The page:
Watchfulness means that you are constant in readiness and that you are on the alert. (Matthew 24:42, 25:13, 26:41; Acts 20:31; 1 Corinthians 16:13; 1 Thessalonians 5:6; Revelation 3:2, 16:15). These commands are given repeatedly throughout the New Testament. We need to live in constant readiness for the Lord’s appearing, living in a way that shows we are ready for the master to return, not piddling around with the stuff of this world, not presuming upon God’s grace.

The foundational attitude of humility leads to being sober-minded and watchful. Whereas pride causes us to to care about the wrong things and to forget who and what we are living for. The days are short, and it is a heart of wisdom that remains sober-minded and watchful. We are at war with the powers of darkness, and we need to have that kind of mentality in our lives. We must humbly come under the authority of God, and we must stay alert, watching over our own lives and doctrine, because we know how quickly our hearts wander from God and from trust in his word.

When we are proud, strutting about arrogantly, thoughtless of the imminent danger we face, we become susceptible to being devoured by the devil. This is exactly what happened to Adam and Even in the garden. The snake was ready to strike. And this same devil is now like a lion ready to pounce.

The devil is our adversary. This means he is our accuser, like the plaintiff in a lawsuit. He is the one who slanders us and accuses us. And he is going about, prowling, going here and there, looking for someone to completely destroy. He destroys us when he lures us away from the grace of God, when he gets us to go back to our sin and to the world and its ways. He destroys us when he entices us in our pride to reject the word of God because we think our own wisdom is more reliable.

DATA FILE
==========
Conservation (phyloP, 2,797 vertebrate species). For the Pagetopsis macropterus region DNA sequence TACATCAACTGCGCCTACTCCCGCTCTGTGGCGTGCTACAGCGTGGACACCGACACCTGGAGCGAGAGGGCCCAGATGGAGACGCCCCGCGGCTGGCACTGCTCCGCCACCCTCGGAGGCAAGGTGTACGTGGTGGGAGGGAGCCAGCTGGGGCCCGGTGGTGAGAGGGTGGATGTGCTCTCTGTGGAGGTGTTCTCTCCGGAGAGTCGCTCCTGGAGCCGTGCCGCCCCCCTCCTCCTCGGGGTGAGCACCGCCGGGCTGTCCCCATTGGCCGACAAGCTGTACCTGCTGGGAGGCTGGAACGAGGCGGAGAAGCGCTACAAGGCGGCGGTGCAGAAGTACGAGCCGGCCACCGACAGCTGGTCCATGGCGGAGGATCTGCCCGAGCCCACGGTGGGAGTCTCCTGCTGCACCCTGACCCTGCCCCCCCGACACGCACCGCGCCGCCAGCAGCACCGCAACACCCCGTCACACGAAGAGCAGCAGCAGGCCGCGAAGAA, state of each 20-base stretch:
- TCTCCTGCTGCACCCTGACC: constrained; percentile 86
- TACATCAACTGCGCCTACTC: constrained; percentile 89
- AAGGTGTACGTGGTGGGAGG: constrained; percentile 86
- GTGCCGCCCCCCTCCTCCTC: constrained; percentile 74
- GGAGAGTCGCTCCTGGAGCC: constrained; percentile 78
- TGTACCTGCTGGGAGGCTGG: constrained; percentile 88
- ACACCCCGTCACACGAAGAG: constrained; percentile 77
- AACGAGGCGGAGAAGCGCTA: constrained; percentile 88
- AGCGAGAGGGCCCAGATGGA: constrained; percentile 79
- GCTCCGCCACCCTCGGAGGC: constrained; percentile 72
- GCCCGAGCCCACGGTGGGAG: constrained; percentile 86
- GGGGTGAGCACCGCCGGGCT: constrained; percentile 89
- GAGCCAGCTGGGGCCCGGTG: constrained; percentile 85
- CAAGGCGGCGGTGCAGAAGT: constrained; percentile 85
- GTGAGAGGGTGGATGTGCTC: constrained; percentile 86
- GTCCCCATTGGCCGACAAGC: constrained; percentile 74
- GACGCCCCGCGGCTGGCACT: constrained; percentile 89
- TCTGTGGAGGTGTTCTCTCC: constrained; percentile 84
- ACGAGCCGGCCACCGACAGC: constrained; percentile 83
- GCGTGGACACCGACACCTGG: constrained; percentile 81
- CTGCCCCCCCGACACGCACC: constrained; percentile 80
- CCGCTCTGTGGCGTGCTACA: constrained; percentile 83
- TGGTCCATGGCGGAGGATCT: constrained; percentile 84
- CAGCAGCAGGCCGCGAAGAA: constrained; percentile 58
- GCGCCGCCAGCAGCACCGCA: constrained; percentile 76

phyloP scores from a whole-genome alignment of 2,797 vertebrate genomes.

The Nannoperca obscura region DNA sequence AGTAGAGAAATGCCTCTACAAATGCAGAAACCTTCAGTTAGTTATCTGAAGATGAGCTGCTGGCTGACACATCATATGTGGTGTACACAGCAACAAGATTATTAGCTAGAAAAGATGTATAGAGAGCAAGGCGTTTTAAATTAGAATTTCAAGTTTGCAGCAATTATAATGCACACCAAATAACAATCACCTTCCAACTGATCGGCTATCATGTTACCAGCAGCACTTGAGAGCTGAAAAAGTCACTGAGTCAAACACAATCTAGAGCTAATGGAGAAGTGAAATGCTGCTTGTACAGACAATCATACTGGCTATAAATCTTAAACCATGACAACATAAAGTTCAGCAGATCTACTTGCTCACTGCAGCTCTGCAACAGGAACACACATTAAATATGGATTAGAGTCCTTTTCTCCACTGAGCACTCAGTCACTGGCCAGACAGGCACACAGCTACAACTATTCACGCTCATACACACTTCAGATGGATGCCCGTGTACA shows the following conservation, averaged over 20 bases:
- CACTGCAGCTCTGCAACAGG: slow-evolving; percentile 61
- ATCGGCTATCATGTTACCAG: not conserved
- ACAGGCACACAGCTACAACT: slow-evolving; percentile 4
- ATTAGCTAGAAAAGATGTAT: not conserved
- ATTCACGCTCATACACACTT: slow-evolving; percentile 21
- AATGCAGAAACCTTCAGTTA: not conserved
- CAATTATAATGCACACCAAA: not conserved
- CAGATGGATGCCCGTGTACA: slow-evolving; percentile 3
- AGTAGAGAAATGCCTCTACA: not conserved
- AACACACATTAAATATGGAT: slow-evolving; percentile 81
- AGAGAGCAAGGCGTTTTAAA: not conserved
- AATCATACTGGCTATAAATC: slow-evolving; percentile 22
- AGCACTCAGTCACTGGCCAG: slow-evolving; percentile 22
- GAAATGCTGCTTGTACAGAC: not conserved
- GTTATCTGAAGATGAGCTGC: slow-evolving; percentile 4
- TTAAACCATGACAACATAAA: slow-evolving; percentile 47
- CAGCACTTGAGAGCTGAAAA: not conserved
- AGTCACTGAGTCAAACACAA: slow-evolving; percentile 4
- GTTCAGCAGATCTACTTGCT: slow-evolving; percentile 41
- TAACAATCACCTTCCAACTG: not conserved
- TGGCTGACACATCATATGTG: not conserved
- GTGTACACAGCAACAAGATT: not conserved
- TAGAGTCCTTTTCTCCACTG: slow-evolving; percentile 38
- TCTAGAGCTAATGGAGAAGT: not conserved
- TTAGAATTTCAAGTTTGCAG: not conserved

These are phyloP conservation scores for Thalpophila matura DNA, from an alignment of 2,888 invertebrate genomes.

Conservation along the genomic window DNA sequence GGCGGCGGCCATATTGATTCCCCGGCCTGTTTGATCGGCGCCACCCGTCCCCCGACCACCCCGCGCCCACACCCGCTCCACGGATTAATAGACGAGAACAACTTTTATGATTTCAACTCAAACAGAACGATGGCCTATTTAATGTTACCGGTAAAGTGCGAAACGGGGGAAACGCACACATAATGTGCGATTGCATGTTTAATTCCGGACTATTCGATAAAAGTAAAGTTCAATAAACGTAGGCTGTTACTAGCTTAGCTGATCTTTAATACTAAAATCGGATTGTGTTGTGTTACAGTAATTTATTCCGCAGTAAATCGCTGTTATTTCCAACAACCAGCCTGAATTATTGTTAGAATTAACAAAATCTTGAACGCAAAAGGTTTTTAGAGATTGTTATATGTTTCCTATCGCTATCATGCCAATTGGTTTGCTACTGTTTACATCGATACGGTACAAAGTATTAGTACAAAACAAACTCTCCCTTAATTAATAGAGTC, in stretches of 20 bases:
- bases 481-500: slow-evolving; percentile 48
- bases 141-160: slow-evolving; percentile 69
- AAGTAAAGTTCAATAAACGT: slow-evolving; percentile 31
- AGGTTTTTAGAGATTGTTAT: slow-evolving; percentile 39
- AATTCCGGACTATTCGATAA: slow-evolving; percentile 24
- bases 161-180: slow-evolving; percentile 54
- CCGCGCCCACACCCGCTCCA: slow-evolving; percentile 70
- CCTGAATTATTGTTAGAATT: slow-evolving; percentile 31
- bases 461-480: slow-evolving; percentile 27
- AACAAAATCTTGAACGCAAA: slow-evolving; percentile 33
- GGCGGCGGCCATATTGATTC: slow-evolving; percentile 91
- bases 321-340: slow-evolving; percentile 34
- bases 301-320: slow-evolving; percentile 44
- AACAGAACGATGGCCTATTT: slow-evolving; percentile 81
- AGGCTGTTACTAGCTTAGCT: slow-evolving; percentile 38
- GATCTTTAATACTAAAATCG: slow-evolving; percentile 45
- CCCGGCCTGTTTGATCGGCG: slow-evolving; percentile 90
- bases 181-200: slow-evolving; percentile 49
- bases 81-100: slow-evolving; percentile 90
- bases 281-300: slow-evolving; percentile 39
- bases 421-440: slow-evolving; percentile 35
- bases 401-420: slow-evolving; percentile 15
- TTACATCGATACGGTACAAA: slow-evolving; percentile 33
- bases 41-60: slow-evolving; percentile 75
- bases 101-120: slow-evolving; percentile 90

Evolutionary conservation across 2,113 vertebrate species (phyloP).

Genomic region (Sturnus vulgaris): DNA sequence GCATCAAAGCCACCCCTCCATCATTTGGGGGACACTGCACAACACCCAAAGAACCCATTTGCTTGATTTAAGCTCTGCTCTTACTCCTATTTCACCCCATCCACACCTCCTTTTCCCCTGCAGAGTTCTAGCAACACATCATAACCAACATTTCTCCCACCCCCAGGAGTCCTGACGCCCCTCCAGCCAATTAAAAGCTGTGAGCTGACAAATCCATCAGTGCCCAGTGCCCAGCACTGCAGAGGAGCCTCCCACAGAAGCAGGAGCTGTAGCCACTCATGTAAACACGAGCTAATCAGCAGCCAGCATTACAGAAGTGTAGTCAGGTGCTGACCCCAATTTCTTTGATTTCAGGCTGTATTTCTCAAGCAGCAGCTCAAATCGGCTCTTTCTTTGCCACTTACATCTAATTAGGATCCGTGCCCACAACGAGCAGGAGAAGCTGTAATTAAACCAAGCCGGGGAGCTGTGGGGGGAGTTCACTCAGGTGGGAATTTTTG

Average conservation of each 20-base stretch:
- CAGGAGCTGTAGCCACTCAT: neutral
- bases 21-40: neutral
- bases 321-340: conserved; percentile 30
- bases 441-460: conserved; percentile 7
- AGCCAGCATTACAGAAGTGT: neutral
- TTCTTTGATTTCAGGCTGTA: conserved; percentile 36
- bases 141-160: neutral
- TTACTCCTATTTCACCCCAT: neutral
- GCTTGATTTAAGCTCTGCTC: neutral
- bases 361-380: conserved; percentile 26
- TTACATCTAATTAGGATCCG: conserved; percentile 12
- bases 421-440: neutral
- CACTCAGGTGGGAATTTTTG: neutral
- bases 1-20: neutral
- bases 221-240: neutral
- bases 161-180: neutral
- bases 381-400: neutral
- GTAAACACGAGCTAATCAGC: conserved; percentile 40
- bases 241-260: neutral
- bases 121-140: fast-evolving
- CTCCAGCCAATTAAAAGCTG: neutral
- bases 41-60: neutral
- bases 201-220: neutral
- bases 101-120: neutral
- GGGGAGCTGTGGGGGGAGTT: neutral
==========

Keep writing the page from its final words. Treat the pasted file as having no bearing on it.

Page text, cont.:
So you can see the progression here: when you are proud, then you worry. Then the cares of this world weigh you down. In your anxiety, you begin to act in confusion instead of self-control and balance, and then you lose your spiritual alertness, as you have been completely diverted.

This is when you are most susceptible. Satan wants to come and tempt your pride, casting doubt on God’s love for you and his care for you. He wants you to think that God does not love you and that your best option is to turn your back on God. The devil wants you to think you can secure your own future through your own wisdom and resources. Then, you are devoured, as you are the helpless sheep that has wandered away from the flock and from the Shepherd.

If your heart is too attached to this world, then when suffering comes, it will be easy for the devil to lure you away. When you humbly recognize God’s sovereignty, however, you can face suffering, as you throw your life upon his good purposes, knowing that the real reward is what awaits you.

The devil is an accuser looking to destroy you. He’s waiting to bring his case against your pride and worldliness. He wants to bring an accusation against your faith. In the book of Job, which is all about suffering and the sovereignty of God, we find this image of the devil going to and fro looking for someone to devour.

In Job 1:7, it says:

Now there was a day when the sons of God came to present themselves before the Lord, and Satan also came among them. The Lord said to Satan, ‘From where have you come?’ Satan answered the Lord and said, ‘From going to and fro on the earth, and from walking up and down on it.’”